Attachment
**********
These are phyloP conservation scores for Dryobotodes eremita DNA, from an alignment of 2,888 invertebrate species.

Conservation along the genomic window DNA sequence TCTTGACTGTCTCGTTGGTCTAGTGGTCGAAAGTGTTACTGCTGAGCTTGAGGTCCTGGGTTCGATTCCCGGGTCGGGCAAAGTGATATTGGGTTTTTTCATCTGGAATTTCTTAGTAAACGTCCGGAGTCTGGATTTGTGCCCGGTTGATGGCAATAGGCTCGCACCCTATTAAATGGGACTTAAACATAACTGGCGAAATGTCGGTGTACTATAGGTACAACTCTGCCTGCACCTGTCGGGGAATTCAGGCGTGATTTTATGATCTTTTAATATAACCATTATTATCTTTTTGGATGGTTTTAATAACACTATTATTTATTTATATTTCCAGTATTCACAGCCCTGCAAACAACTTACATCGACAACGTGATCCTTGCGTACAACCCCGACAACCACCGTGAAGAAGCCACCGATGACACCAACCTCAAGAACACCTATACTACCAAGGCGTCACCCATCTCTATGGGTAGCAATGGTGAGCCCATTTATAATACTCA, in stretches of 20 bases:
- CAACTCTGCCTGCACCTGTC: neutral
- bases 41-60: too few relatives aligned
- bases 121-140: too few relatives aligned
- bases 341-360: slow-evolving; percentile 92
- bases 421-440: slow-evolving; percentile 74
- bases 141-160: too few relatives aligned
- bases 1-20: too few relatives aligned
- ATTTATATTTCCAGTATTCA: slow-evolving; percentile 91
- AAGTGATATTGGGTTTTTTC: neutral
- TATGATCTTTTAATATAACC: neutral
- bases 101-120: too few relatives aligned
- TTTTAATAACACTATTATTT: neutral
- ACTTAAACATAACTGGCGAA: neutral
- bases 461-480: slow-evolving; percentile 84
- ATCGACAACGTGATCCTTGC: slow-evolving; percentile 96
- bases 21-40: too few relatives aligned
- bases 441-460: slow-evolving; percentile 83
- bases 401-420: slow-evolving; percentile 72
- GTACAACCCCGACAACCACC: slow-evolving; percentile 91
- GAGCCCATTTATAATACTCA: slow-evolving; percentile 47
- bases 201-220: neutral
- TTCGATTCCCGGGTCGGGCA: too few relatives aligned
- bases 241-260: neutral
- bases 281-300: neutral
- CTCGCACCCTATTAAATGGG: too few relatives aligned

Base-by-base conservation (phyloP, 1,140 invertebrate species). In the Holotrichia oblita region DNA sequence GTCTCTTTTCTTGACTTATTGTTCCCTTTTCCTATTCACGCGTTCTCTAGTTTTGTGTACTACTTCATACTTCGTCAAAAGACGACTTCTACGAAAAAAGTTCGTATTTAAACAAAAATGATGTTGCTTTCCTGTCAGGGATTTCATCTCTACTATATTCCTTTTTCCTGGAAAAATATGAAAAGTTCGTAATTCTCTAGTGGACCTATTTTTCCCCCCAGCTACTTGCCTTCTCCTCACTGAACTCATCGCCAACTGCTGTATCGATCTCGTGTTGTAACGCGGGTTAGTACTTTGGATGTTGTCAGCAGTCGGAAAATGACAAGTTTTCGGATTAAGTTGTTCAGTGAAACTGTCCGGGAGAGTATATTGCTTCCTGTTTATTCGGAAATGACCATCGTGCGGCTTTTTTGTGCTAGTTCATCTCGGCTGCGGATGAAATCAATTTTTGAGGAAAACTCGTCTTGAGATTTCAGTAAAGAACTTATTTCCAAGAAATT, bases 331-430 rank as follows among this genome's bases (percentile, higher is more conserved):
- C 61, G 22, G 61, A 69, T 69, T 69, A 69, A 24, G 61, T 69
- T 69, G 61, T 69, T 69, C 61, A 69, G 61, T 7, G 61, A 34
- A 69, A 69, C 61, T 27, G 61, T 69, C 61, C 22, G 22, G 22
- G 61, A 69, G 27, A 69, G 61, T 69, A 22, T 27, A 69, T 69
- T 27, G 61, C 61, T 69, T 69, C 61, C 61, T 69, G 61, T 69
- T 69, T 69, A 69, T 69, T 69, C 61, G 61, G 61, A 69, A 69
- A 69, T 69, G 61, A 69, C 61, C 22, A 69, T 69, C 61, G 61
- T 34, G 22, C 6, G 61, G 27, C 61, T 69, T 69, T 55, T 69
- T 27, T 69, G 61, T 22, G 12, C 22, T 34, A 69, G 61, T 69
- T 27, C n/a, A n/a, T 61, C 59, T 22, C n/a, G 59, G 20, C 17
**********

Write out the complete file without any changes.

These are phyloP conservation scores for Dryobotodes eremita DNA, from an alignment of 2,888 invertebrate species.

Conservation along the genomic window DNA sequence TCTTGACTGTCTCGTTGGTCTAGTGGTCGAAAGTGTTACTGCTGAGCTTGAGGTCCTGGGTTCGATTCCCGGGTCGGGCAAAGTGATATTGGGTTTTTTCATCTGGAATTTCTTAGTAAACGTCCGGAGTCTGGATTTGTGCCCGGTTGATGGCAATAGGCTCGCACCCTATTAAATGGGACTTAAACATAACTGGCGAAATGTCGGTGTACTATAGGTACAACTCTGCCTGCACCTGTCGGGGAATTCAGGCGTGATTTTATGATCTTTTAATATAACCATTATTATCTTTTTGGATGGTTTTAATAACACTATTATTTATTTATATTTCCAGTATTCACAGCCCTGCAAACAACTTACATCGACAACGTGATCCTTGCGTACAACCCCGACAACCACCGTGAAGAAGCCACCGATGACACCAACCTCAAGAACACCTATACTACCAAGGCGTCACCCATCTCTATGGGTAGCAATGGTGAGCCCATTTATAATACTCA, in stretches of 20 bases:
- CAACTCTGCCTGCACCTGTC: neutral
- bases 41-60: too few relatives aligned
- bases 121-140: too few relatives aligned
- bases 341-360: slow-evolving; percentile 92
- bases 421-440: slow-evolving; percentile 74
- bases 141-160: too few relatives aligned
- bases 1-20: too few relatives aligned
- ATTTATATTTCCAGTATTCA: slow-evolving; percentile 91
- AAGTGATATTGGGTTTTTTC: neutral
- TATGATCTTTTAATATAACC: neutral
- bases 101-120: too few relatives aligned
- TTTTAATAACACTATTATTT: neutral
- ACTTAAACATAACTGGCGAA: neutral
- bases 461-480: slow-evolving; percentile 84
- ATCGACAACGTGATCCTTGC: slow-evolving; percentile 96
- bases 21-40: too few relatives aligned
- bases 441-460: slow-evolving; percentile 83
- bases 401-420: slow-evolving; percentile 72
- GTACAACCCCGACAACCACC: slow-evolving; percentile 91
- GAGCCCATTTATAATACTCA: slow-evolving; percentile 47
- bases 201-220: neutral
- TTCGATTCCCGGGTCGGGCA: too few relatives aligned
- bases 241-260: neutral
- bases 281-300: neutral
- CTCGCACCCTATTAAATGGG: too few relatives aligned

Base-by-base conservation (phyloP, 1,140 invertebrate species). In the Holotrichia oblita region DNA sequence GTCTCTTTTCTTGACTTATTGTTCCCTTTTCCTATTCACGCGTTCTCTAGTTTTGTGTACTACTTCATACTTCGTCAAAAGACGACTTCTACGAAAAAAGTTCGTATTTAAACAAAAATGATGTTGCTTTCCTGTCAGGGATTTCATCTCTACTATATTCCTTTTTCCTGGAAAAATATGAAAAGTTCGTAATTCTCTAGTGGACCTATTTTTCCCCCCAGCTACTTGCCTTCTCCTCACTGAACTCATCGCCAACTGCTGTATCGATCTCGTGTTGTAACGCGGGTTAGTACTTTGGATGTTGTCAGCAGTCGGAAAATGACAAGTTTTCGGATTAAGTTGTTCAGTGAAACTGTCCGGGAGAGTATATTGCTTCCTGTTTATTCGGAAATGACCATCGTGCGGCTTTTTTGTGCTAGTTCATCTCGGCTGCGGATGAAATCAATTTTTGAGGAAAACTCGTCTTGAGATTTCAGTAAAGAACTTATTTCCAAGAAATT, bases 331-430 rank as follows among this genome's bases (percentile, higher is more conserved):
- C 61, G 22, G 61, A 69, T 69, T 69, A 69, A 24, G 61, T 69
- T 69, G 61, T 69, T 69, C 61, A 69, G 61, T 7, G 61, A 34
- A 69, A 69, C 61, T 27, G 61, T 69, C 61, C 22, G 22, G 22
- G 61, A 69, G 27, A 69, G 61, T 69, A 22, T 27, A 69, T 69
- T 27, G 61, C 61, T 69, T 69, C 61, C 61, T 69, G 61, T 69
- T 69, T 69, A 69, T 69, T 69, C 61, G 61, G 61, A 69, A 69
- A 69, T 69, G 61, A 69, C 61, C 22, A 69, T 69, C 61, G 61
- T 34, G 22, C 6, G 61, G 27, C 61, T 69, T 69, T 55, T 69
- T 27, T 69, G 61, T 22, G 12, C 22, T 34, A 69, G 61, T 69
- T 27, C n/a, A n/a, T 61, C 59, T 22, C n/a, G 59, G 20, C 17